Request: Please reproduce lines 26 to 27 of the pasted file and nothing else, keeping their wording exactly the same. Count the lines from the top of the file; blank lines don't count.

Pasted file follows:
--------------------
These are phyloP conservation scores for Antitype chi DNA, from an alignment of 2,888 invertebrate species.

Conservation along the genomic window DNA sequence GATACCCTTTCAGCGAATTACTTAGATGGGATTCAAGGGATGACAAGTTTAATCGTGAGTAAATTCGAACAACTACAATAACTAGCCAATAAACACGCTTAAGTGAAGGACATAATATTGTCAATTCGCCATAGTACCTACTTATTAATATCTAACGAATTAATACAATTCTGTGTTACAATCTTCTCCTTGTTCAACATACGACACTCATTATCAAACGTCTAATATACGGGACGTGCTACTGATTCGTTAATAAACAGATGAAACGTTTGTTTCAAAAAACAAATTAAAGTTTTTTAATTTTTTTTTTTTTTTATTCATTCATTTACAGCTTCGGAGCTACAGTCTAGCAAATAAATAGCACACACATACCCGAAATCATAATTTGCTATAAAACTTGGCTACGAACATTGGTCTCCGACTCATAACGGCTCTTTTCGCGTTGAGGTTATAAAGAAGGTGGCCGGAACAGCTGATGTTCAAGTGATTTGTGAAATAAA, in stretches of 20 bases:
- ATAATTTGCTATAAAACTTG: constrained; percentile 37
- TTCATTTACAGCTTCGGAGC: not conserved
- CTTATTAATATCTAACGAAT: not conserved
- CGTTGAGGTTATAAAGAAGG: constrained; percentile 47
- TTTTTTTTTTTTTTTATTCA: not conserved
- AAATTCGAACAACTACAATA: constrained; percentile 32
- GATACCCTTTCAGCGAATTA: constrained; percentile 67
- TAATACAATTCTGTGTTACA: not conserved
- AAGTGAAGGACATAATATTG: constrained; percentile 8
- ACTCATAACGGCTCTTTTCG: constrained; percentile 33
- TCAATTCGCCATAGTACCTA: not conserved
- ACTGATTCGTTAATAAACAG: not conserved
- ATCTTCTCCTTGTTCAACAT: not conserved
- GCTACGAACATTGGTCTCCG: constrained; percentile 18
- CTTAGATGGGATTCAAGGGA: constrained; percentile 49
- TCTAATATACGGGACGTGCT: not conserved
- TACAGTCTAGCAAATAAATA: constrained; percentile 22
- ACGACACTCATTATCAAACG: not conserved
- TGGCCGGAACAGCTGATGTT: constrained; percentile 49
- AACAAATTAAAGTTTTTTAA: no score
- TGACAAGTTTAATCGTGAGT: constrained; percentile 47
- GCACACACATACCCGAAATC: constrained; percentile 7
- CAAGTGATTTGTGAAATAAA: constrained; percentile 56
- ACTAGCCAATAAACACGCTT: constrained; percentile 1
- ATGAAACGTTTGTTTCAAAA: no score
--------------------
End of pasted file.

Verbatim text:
- ACTAGCCAATAAACACGCTT: constrained; percentile 1
- ATGAAACGTTTGTTTCAAAA: no score